Deferred compensation

The IRS issued proposed regulations intended to tighten the definition of substantial risk of forfeiture (SRF) that applies to compensatory transfers of property in connection with the performance of services under Code Sec. 83 in June. As a result, fewer restrictions would qualify as an SRF.

Statute of limitations

On April 25, 2012, the U.S. Supreme Court resolved a split among the circuit courts of appeal by concluding that an overstatement of basis does not result in an omission of income for statute of limitations (SOL) purposes (Home Concrete & Supply, LLC). As a result the IRS has three years, rather than six years, to act against taxpayers who overstate basis except where fraud can be proved. The issue has arisen in a number of tax shelter cases where a taxpayer overstates basis in a partnership interest, resulting in an understatement of income.

Income

In April, a taxpayer successfully persuaded the Tax Court that her documentary film work was for-profit and not a hobby (Storey, TC Memo. 2012-115). The IRS had determined that the taxpayer, who had a full-time job as an attorney, had engaged in filmmaking without the intent to make a profit. The Tax Court found that the taxpayer had become skilled in film-making by attending classes, spent many hours outside of her full-time job on film-making and concluded that the taxpayer had a for-profit motive.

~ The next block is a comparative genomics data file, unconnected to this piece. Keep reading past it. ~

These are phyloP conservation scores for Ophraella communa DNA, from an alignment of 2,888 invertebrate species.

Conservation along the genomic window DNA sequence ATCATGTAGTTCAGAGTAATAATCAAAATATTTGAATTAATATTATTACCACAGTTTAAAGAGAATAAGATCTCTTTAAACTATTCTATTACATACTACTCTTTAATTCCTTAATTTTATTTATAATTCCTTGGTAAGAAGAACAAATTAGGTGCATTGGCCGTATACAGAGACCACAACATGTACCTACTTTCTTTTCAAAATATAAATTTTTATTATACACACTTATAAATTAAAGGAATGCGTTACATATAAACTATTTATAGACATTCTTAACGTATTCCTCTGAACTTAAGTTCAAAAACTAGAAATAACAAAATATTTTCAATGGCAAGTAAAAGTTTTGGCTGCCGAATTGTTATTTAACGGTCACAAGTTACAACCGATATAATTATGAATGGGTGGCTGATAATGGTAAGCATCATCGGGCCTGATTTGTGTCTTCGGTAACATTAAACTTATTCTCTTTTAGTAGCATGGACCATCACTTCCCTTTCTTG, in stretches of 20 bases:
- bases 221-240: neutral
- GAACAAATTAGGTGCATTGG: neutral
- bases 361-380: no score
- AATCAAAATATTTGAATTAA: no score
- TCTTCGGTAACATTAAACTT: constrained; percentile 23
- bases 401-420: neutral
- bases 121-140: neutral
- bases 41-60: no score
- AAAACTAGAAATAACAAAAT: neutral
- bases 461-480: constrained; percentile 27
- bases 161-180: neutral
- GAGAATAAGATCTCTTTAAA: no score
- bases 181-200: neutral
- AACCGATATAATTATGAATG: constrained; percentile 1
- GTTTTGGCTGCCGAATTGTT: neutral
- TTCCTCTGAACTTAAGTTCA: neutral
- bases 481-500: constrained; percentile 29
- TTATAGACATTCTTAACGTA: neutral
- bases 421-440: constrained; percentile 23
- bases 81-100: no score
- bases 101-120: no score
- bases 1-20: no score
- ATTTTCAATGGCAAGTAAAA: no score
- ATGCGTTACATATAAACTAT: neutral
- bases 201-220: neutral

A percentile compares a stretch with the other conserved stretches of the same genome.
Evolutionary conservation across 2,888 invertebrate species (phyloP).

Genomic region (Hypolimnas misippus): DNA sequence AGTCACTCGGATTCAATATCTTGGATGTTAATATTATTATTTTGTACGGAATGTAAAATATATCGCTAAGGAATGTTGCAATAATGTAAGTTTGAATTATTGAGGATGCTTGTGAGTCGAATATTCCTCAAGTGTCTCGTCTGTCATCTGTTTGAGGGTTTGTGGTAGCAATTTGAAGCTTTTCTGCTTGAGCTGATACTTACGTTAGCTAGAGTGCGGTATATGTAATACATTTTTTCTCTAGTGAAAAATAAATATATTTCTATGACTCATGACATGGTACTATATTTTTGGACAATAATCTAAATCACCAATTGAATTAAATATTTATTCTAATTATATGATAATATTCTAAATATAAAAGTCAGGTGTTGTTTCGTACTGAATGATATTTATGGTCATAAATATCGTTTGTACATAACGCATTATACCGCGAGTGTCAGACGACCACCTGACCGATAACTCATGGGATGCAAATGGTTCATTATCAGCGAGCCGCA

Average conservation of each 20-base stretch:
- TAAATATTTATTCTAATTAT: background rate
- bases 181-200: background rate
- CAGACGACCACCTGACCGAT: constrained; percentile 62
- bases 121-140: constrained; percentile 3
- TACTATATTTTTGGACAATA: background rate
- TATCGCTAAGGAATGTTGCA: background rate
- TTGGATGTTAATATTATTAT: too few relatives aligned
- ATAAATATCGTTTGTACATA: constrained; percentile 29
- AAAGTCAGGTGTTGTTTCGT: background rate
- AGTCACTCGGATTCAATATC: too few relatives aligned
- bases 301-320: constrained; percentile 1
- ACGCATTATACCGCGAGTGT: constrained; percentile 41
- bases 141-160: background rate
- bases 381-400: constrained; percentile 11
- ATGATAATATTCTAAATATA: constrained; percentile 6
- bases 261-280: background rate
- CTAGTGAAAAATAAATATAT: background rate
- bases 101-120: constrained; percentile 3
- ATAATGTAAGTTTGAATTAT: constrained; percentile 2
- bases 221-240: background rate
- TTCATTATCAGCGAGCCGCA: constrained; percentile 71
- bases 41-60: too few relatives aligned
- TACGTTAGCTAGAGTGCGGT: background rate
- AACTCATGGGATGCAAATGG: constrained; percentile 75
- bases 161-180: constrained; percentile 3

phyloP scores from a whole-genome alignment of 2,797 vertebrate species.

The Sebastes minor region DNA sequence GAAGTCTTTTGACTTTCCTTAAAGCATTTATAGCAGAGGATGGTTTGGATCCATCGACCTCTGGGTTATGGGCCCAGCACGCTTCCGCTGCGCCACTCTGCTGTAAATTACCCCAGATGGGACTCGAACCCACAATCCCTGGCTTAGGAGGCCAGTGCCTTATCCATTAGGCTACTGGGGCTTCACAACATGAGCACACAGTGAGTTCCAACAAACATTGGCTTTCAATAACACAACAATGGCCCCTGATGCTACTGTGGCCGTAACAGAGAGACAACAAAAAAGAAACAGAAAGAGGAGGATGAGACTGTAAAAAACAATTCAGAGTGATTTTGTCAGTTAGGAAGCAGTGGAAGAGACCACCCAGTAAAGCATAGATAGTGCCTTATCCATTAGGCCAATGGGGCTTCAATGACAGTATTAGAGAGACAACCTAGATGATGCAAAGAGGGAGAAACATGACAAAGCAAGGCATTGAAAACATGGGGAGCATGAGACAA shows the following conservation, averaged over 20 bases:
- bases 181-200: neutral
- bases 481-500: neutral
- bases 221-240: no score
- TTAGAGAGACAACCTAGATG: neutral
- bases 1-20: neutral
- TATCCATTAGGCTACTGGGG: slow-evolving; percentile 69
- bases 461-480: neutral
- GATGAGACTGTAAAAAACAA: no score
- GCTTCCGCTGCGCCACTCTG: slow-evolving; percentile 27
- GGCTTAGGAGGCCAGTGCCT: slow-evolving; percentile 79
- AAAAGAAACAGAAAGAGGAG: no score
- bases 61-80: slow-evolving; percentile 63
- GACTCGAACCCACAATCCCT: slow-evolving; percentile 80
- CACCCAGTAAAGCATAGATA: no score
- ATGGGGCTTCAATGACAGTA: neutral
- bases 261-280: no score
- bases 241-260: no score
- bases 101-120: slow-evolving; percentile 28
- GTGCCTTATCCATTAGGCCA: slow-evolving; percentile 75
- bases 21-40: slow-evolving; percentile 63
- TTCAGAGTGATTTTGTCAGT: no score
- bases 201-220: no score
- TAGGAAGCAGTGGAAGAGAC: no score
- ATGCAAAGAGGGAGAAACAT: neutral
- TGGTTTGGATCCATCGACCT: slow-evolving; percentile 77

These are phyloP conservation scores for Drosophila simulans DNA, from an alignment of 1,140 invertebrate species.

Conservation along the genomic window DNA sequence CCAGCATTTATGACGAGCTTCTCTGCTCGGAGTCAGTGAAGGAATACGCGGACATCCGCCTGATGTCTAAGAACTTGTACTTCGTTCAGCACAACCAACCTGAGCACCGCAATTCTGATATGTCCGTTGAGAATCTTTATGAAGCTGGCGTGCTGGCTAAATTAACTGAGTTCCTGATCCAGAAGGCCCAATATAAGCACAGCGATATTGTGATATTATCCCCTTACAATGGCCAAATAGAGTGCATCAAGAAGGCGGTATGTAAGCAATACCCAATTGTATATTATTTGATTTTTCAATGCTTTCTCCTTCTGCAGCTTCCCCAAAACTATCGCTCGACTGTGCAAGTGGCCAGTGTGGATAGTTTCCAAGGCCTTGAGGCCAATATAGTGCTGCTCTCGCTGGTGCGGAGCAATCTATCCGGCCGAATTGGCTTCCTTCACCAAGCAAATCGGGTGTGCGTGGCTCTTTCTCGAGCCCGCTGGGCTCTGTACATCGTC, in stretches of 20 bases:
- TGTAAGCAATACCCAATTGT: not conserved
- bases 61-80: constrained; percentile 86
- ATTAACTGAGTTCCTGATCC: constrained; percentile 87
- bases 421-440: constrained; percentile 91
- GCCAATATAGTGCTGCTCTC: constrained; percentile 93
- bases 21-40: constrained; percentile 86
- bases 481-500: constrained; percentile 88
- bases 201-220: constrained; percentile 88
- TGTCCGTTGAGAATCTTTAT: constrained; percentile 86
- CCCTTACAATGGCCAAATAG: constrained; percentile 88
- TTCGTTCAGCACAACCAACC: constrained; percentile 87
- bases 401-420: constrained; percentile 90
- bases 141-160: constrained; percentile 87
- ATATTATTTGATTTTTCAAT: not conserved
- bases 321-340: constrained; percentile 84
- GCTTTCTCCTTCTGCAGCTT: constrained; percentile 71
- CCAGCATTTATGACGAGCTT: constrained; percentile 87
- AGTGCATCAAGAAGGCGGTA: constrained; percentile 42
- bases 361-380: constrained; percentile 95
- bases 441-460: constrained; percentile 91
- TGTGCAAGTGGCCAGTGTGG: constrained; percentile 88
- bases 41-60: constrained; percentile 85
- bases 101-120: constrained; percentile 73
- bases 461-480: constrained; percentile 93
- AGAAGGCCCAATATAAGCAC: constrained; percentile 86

Estate tax

The IRS issued temporary and proposed regulations in June on temporary portability election for qualified estates. The portability election generally allows the estate of a deceased spouse dying after December 31, 2010 and before January 1, 2013 to transfer the decedent’s unused estate tax exclusion amount, if any, to the surviving spouse.

Local lodging expenses

In May, the IRS issued proposed reliance regulations outlining when an employee may treat local lodging expenses as working condition fringe benefits or accountable plan reimbursements; and when employers may treat qualified expenditures as deductible business expenses. The proposed regulations also provide a safe harbor for an employee to deduct local lodging expenses if certain requirements are satisfied.

Deposit interest